My middle son talked me into buying him a lunchable. He used the historic mommy guilt trip of "I wish my lunches were as good as everyone ELSE in my class." What do those other mothers pack, I ask son. The answer comes out that it's anything already prepackaged, in colors not found in nature, with so many preservatives that the teacher has put some of them in their class's time capsule. No, veggies and fruit do NOT constitute a cool lunch.

Not wanting to limit my son's popularity, I negotiated one lunchable a week. Of course, after my usual soap box about how they aren't very nutritious, but everything in moderation. I feel so schizophrenic when I'm reading my OB's latest copied article on the benefits of organic foods for children since we are poisoning them on a daily basis ((Yes, this is the kid who exists on Chocolate Peanut Butter pops for breakfast,... every day) knowing full well that gross lunchable will be packed with love into his lunchbox in the morning.

Don't get me wrong, I have a fun size bag of snickers hidden in my cupboard and Tostitoes Queso in the fridge. But I eat that with baked chips. Maybe that's why I like that Mika song, "Big Girls Are Beautiful;" pizza and a diet coke indeed.

Friday, October 26, 2007

Hang In There Southern California

I'm thinking why did I go to Indonesia when there are all sorts of natural disasters to contend with here in the United States? Four years ago, friends from my company, ESRI, based in San Bernardino County, sent pictures of the fires near Lake Arrowhead; many people were evacuated and some lost their properties. Here we are again, but across seven counties. It's almost unbelievable.

I logged on to a neighbor's blog and found out that the local school (right behind our house in California) is shut down today and tomorrow because of poor air quality.

Rob's uncle down in San Diego has not been evacuated YET, but everyone else within a two mile radius has. His wife's family has had houses on both sides of them burn down.

Check out this blog, run by ESRI staff who care, on how these fires and those of four years ago, compare.

We're praying for you, So Cal.

One of the things I love, love, love about the company that has kept me gainfully, if not creatively, employed for the last fourteen or so years is the remarkable charitable attitude the owner and founder, Jack Dangermond, has towards organizations that can benefit from his technology (geographic information systems - basically maps smarter than you'll ever be!). Thanks to the incredibly intelligent people (I do not include myself in this category) who are attracted to ESRI, they are able to support emergencies every year, including this year's fires.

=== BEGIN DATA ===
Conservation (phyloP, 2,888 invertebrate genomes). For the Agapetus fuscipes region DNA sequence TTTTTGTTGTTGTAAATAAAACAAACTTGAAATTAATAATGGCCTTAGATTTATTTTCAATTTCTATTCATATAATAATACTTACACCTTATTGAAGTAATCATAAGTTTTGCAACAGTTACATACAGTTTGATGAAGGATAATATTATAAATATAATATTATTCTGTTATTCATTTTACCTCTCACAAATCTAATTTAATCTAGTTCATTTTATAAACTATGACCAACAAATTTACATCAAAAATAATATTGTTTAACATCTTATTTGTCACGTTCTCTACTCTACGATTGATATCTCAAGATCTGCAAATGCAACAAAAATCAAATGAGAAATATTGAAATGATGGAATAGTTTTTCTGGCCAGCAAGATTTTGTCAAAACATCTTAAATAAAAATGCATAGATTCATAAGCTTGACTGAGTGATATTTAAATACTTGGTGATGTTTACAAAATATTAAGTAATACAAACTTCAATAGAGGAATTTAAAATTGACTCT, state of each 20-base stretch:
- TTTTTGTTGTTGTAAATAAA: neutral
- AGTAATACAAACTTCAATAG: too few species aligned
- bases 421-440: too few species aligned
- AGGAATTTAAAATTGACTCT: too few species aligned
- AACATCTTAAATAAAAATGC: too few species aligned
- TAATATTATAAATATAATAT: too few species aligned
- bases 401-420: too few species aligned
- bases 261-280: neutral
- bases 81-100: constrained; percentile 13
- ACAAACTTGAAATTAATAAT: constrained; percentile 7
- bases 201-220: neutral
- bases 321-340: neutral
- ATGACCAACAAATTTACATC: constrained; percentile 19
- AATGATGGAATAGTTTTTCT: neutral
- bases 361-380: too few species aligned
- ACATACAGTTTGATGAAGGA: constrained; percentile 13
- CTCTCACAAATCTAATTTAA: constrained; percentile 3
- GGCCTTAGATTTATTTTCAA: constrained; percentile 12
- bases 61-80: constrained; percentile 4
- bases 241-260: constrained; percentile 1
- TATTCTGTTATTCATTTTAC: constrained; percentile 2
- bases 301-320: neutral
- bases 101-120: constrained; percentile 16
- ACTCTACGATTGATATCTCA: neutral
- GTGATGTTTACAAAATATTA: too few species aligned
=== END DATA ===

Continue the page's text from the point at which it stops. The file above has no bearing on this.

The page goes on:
While in Banda Aceh, Indonesia, I worked with the local government to fix their GIS licenses and get them up and running on our new technology. This required me to fanagle my buddy and senior sales dude to fly over and wheel and deal. After it was all said and done, my incredible company donated around $250,000 for emergency response software licensing. That perhaps is why I'm in marketing and not sales, I'm way too much overhead, eh? I think my hubby would concur.

Wednesday, October 24, 2007

Yet Another New Era, Can I Get Off the RollerCoaster Now?

Well, we've bit the bullet. We are trading in my beautiful 7 series beemer for a,... mini van. So the beemer was gotten used and is ten years old, it's still a nice little car and I see my car as an extension of myself. A quality person, worth the extra maintenance, serious but with a fun side, okay, maybe not german. Sigh. Nothing against mini vans or the people who drive them. I just see them like I do dolman sleeves or espadrilles; cute on somebody else.

We took yesterday afternoon with the cranky B and went to the local automall. Nothing like car shopping in Olympia, Washington; where we were terrified we'd be attacked upon stepping foot onto a lot, we actually found the places quite deserted. I helped myself to a few cars, realizing that the driver's door on most vehicles was open and I could gain access that way. Is that breaking and entering? I hope not.